How to support employees with Fibromyalgia
Supporting employees with long-term health conditions is becoming an increasingly important part of a health and safety department’s policies when it comes to wellbeing.
Given the large number of conditions many workers live with, having up-to-date policies on all of them can be challenging, especially if it is a condition with little public understanding.
What is Fibromyalgia?
An increasingly common condition that many people in the UK live with is Fibromyalgia, this rheumatic condition is often long-term, and can lead to the following symptoms and health issues:
- Higher sensitivity to pain
- Muscle stiffness and general fatigue
- Trouble sleeping
- Decreased cognitive function and memory loss
All of the above have the ability to seriously impact someone’s health and ability to perform at work. The cause of the condition is unknown, but the area is seeing an increase in research.
Despite the prevalence of Fibromyalgia, a new research study from Fibromyalgia compensation specialists BLB shows that just 37% of the UK knows what it is. This lack of general awareness is coupled with a gradual increase in the number of people searching on Google for Fibromyalgia-related terms.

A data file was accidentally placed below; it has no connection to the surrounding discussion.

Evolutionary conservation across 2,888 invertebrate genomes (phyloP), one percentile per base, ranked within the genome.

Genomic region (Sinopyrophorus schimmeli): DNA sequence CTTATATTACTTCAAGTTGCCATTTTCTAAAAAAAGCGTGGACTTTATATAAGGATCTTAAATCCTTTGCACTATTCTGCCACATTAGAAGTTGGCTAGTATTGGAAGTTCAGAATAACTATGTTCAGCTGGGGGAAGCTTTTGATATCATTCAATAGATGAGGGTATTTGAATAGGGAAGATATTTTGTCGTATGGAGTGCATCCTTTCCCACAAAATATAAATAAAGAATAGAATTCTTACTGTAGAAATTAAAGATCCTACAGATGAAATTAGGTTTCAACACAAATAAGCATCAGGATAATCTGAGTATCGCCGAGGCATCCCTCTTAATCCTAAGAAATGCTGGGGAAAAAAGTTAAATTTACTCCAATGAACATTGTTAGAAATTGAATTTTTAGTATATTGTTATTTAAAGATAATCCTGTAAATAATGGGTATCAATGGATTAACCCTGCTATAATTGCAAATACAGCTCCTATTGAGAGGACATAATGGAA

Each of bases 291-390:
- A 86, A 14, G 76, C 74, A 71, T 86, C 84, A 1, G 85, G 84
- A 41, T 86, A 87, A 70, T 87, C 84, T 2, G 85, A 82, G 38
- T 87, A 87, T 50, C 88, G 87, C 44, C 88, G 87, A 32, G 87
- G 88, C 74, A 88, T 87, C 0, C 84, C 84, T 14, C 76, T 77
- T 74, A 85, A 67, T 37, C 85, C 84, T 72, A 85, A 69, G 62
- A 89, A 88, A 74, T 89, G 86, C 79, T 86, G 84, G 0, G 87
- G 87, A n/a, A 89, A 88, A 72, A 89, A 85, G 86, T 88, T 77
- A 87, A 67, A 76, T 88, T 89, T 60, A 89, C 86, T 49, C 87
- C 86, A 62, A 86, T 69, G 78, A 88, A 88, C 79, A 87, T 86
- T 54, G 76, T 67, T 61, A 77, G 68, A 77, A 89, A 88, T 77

This data suggests that the condition may well be prevalent in the UK and given an employer’s duty of care, it is something that needs to be considered carefully within the health, safety and wider wellbeing policy.
BLB’s Head of Personal Injury Andrew Atkinson had this to say:
“Although we do not have past awareness data to compare with these results, our own experience in recent years is that awareness of Fibromyalgia has continued to improve slowly, in part thanks to lobby groups and charities such as Fibromyalgia Awareness UK and Fibromyalgia Action UK. That said, the survey suggests we still have a long way to go, with only around 1 in 3 people in the UK aware of Fibromyalgia. That seems incredible for a condition that by some estimates affects almost 1 in 20 of the population.”
How can you support employees with the condition?
There are various treatment options available for the condition including medication, cognitive behavioural therapy and lifestyle changes/design. Employees with the condition may need more time off due to sickness or may require more frequent trips to the hospital.
Given the fluctuations in symptoms that often occur, giving employees better flexibility over their hours helps, and allowing them to vary the nature of their work will also provide better support. Reviewing your risk assessments and factoring in the condition and other ailments will also give you a better understanding of what you need to do when it comes to wellbeing and safety management.